Google, through its control over Play Store and the Android Operating System (OS), is alleged to be favouring Google Pay over other competing apps, to the disadvantage of both i.e. apps facilitating payment through UPI, as well as users. Google refused to comment.

Google imposes unfair terms on users by requiring them to use Google Pay which is not in compliance with the data localisation directive issued by Reserve Bank of India and the guidelines issued by NPCI. Google is silent on this score as well.

Google says that its 30% (and in certain circumstances, 15%) service fee is not arbitrary. It is market based, legitimate, and pro-competitive as the service fee allows Google to cover third party fees and support its significant and continued investments in Play, including the vast resources it develops for developers. But this is an issue that is being battled in US courts as well. Even the EU is now panning to launch a much larger investigation into Google’s activities.

The probe by the investigative arm of the CCI has concluded that Google had “restricted” the ability of manufacturers to develop and reportedly sell alternative versions of its Android operating system.

According to news report, the Digital News Publishers Association (DNPA) has alleged that Google misuses its dominance in the news aggregation services market by not sharing data on the revenue it earns from advertising on news websites and only shares a small chunk of its advertising revenue in an arbitrary manner. That it “unilaterally decides the amount to be paid to news publishers” and also the terms of the same.

Founded in 2018, DNPA members include IE Online Media Services of The Indian Express Group, ABP Network, Amar Ujala, Dainik Bhaskar Corp, Express Network, HT Digital Streams, Jagran Prakashan, Lokmat Media, NDTV Convergence, TV Today Network, The Malayala Manorama, Times Internet Limited and Ushodaya Enterprises.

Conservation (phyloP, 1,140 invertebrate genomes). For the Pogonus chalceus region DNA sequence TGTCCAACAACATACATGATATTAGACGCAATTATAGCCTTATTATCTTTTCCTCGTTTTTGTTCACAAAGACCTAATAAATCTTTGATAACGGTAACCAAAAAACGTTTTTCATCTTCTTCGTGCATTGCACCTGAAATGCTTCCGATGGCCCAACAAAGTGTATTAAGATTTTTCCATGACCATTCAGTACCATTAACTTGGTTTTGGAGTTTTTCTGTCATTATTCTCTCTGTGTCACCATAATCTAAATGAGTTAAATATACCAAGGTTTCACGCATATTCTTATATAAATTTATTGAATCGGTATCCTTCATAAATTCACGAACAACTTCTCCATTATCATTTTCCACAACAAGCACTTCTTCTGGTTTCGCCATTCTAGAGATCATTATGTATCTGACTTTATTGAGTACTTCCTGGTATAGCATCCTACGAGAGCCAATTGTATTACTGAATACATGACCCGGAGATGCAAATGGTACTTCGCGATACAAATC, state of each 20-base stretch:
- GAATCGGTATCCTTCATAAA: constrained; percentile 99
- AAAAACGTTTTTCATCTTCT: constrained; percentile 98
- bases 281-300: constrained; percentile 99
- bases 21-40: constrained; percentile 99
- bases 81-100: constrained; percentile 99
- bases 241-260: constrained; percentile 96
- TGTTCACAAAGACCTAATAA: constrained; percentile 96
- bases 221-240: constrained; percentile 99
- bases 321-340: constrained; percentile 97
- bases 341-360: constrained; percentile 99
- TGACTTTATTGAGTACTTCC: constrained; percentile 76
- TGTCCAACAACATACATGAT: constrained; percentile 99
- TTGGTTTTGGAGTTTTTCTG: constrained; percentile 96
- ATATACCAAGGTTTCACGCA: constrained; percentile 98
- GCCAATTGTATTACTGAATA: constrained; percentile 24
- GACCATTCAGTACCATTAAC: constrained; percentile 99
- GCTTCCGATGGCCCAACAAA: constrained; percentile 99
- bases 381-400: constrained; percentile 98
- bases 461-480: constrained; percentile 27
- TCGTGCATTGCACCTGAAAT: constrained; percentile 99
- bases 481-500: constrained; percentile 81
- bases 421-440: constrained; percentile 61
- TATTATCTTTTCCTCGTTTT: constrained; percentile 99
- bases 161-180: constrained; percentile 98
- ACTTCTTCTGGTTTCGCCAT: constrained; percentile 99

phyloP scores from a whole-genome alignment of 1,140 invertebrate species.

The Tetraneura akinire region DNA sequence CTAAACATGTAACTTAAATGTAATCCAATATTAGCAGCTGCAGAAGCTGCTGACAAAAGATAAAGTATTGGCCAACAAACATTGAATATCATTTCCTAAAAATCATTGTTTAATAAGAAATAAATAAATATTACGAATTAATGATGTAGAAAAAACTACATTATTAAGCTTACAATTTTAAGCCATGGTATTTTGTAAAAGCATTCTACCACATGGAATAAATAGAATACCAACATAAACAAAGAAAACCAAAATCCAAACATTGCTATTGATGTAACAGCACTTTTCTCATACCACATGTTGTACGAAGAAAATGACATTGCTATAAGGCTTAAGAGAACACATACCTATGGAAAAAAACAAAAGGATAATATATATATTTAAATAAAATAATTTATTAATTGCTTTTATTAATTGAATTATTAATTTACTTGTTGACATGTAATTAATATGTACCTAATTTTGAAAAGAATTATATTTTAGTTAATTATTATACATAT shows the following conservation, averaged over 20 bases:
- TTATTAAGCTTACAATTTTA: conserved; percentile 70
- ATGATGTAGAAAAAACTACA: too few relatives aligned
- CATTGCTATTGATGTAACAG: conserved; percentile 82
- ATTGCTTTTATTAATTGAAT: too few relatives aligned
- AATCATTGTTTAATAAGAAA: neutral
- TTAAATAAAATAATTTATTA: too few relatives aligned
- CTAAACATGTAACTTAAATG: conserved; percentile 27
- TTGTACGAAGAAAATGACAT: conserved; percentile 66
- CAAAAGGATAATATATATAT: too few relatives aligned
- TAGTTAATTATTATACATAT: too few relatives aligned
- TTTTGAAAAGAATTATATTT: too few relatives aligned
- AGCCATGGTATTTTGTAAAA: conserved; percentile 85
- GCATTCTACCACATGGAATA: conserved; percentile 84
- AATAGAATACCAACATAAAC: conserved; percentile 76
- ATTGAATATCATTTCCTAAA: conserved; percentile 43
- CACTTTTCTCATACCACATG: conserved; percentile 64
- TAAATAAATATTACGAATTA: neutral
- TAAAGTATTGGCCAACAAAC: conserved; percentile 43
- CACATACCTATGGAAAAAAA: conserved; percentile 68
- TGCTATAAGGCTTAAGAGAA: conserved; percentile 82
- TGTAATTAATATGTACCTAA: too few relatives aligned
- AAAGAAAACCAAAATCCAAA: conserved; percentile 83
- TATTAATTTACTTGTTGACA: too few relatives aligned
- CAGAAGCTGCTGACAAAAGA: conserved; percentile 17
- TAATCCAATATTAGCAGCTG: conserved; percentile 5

The DNPA is sore about the way Google has begun entering into selective deals with Indian media groups on the manner in which it will use their content. In return it pays them amounts that do not appear to be either transparent or even fair. Over the last few months, Google has signed three-year deals worth millions of dollars with Indian media houses like Hindustan Times, NDTV and Indian Express.

It may be recalled that this is the issue that almost got Google expelled from Australia – after which it settled with some newspaper groups.

Most of the terms have not been confirmed either by Google or India based media groups. The figures given here are just estimates that one gets from media reports and by talking to people in financial circles. Surely, Google needs to be both transparent ad fair. Moreover, unlike as in Australia, Google, in India, is not bound by any legal codes for such relationships.

Meanwhile, there is news that Google has filed a writ in Karnataka High Court seeking more time to reply to Competition Commission's queries pertaining to a probe into Play Store rules. According to some media reports Google has also extended the timeline for developers in India to integrate with Play's billing system to October 31, 2022.

DNPA’s complaint may finally get the CCI to seek to muzzle Google in much the same way that the EU and the US regulators are trying to do. This could include all revenues Google gets from traditional media companies and pure-play digital news players. Quoting a 2020 report by Dentsu, DNPA has stated that search advertising accounts for 25% share of digital advertising, and here Google exercises monopolistic control. Thanks to YouTube, Google also dominates the in-stream video advertising market, which accounts for 22% of digital ad revenues.

Maybe, depending largely on the way Goggle argues its own case, the CII will be compelled to look at other monopolistic and unfair trade practices adopted by other media players. The case against paid news has been festering for over two decades now. The question of whether telecom carriers should also become service providers is another subject few have cared to analyse. Just look at British Telecom, or AT&T, or Verizon. They do not offer Amazon like services or offer distance learning. Should Indian media players be permitted to combine a carrier business with retail commerce?

It is in this context one must appreciate China’s decision to usher in rules to ensure that no media player became too large, and no commerce player became too big to fail.

The CCI’s investigations have just begun, and it is obvious that the case will bring up many other complex issues that have been buried under the carpet for long.

The author is consulting editor with FPJ